CLEVELAND (Reuters) - A referendum issue which Ohio Democrats hope could help President Barack Obama’s chances of winning the battleground state will appear on the November 2012 ballot.
On Friday, Ohio Secretary of State Jon Husted certified that enough signatures were collected to put legislation dealing with voting procedures up for approval by voters next November.
The law’s implementation is on hold unless the voters decide to keep it, so it will not be in effect during the 2012 presidential election.
The law passed by the Republican-led Ohio Legislature includes new restrictions on early and absentee voting which opponents said will make voting harder for working and low-income people, who are seen as more likely to vote Democrat. The law would shorten Ohio’s early voting period by two weeks and eliminate all early on-site voting the Saturday, Sunday and Monday before an election.
“These are the three most important days leading up to election day,” said Seth Bringman, spokesman for the Ohio Democratic Party. He said many Ohio voters in urban areas will vote early to avoid long lines on election day.
Proponents of the bill say it will make voting consistent throughout all of Ohio’s 88 counties, which now have discretion on when and how to run elections including whether to send out absentee ballots. The new law would prohibit the mailing of unsolicited absentee ballots, a practice which Republicans say unfairly favors urban districts.
The bill would also not require poll workers to inform voters that they were voting at the wrong precinct, causing the vote to be invalid.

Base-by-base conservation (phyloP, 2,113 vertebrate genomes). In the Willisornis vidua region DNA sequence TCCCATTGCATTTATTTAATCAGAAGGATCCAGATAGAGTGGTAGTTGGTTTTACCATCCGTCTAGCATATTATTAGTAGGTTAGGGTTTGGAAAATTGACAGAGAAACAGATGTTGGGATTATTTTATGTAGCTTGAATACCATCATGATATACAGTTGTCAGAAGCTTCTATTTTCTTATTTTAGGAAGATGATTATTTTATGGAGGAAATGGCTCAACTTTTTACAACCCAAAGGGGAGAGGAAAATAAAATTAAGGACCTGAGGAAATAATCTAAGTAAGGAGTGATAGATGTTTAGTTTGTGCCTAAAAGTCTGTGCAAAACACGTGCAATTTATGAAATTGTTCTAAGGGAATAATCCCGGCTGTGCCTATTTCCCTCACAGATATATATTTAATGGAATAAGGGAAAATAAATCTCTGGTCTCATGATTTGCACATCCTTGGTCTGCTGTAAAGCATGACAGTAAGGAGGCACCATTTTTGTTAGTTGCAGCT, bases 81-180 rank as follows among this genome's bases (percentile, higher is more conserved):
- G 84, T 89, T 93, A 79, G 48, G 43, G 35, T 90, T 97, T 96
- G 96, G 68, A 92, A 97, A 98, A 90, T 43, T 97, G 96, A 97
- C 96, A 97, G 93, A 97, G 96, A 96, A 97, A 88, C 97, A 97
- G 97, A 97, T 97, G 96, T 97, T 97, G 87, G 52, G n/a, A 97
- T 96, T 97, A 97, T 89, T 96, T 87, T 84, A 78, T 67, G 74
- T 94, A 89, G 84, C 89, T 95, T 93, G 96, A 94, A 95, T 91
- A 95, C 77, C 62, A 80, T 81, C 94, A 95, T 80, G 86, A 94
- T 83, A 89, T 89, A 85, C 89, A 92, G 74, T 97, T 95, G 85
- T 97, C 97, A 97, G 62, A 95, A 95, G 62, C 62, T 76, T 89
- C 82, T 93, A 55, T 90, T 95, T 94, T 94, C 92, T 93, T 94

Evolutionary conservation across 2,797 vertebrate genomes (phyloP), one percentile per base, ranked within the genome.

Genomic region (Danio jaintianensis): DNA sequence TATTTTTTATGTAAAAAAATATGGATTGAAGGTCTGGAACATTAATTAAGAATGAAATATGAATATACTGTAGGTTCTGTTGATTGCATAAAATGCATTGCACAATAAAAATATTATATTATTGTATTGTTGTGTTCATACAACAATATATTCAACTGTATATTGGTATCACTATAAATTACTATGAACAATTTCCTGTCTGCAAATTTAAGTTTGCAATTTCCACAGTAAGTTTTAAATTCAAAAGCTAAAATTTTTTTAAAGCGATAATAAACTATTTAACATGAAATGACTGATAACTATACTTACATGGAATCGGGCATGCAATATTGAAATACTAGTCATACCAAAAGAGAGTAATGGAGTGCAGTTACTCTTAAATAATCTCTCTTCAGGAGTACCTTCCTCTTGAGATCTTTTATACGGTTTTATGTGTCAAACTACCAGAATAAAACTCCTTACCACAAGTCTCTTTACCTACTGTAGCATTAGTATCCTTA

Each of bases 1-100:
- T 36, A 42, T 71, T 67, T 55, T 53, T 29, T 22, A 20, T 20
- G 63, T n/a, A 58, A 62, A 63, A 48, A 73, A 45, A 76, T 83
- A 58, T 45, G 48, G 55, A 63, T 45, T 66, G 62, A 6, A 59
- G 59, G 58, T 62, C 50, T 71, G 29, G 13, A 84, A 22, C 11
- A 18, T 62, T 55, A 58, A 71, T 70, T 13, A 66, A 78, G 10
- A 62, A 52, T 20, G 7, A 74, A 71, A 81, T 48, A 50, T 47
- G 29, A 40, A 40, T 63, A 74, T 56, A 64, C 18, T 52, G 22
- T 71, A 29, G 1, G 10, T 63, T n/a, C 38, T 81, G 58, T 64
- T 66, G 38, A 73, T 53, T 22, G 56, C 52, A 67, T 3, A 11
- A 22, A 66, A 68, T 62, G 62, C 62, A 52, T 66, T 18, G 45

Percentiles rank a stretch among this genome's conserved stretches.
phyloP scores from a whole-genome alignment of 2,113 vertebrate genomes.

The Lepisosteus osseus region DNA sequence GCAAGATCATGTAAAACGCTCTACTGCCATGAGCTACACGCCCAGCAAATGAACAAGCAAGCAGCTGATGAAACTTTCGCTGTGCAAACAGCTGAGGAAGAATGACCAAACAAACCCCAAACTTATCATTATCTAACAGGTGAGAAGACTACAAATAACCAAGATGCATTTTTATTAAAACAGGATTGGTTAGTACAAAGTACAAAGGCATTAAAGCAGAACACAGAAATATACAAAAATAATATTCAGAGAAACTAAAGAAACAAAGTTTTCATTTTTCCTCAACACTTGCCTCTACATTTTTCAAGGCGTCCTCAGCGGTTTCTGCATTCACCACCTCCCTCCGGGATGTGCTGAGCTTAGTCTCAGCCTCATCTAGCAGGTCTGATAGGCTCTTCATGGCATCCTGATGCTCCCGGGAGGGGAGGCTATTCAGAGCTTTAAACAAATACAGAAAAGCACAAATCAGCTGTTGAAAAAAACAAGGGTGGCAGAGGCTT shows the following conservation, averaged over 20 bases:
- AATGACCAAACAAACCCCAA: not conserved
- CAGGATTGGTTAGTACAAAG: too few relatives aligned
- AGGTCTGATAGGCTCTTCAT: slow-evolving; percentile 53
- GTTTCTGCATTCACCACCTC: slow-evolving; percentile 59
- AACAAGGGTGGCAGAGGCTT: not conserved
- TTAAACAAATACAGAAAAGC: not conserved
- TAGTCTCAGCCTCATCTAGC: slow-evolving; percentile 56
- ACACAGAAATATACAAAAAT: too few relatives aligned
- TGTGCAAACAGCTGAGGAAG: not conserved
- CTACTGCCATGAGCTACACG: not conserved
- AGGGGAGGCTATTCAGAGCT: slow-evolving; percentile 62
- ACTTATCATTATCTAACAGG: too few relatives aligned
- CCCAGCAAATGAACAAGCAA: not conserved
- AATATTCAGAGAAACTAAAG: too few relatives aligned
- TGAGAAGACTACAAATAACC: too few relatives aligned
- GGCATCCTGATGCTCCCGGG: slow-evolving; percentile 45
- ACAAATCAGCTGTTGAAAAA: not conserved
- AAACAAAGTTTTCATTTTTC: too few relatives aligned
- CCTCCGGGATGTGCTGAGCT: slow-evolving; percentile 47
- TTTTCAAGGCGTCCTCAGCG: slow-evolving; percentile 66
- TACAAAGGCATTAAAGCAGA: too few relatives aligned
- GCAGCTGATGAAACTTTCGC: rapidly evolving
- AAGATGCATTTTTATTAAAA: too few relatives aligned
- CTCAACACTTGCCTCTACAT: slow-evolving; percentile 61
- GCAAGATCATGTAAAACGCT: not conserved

The law, passed in June, was delayed during last month’s election while petitions were being gathered. In that election, Democrats won a referendum victory when voters rejected a law that would have limited collective bargaining for public worker unions.
The Ohio voting law is one of a number of Republican-sponsored state bills this year that Democrats said were aimed at reducing Democratic turn-out on election day. Some Ohio lawmakers also had unsuccessfully tried to pass a law requiring that voters show photo identification.
Ohio, after widespread complaints about voting problems in the state during the 2004 presidential election, changed its election laws to make it easier to cast absentee ballots and vote early.
Bringman noted that the current Ohio voting laws that allow early voting in person and by absentee ballot were enacted in 2005 by a Republican legislature and governor, “They were the ones who put these rules in place when they were in power,” Bringman said.
According to the Ohio Secretary of State, 307,358 signatures were collected and turned into the Secretary of State’s office in November. Opponents of the law needed 231,150 signatures, or six percent of the total vote cast for Governor in 2010.
Writing and reporting by Kim Palmer; Editing by Mary Wisniewski and Greg McCune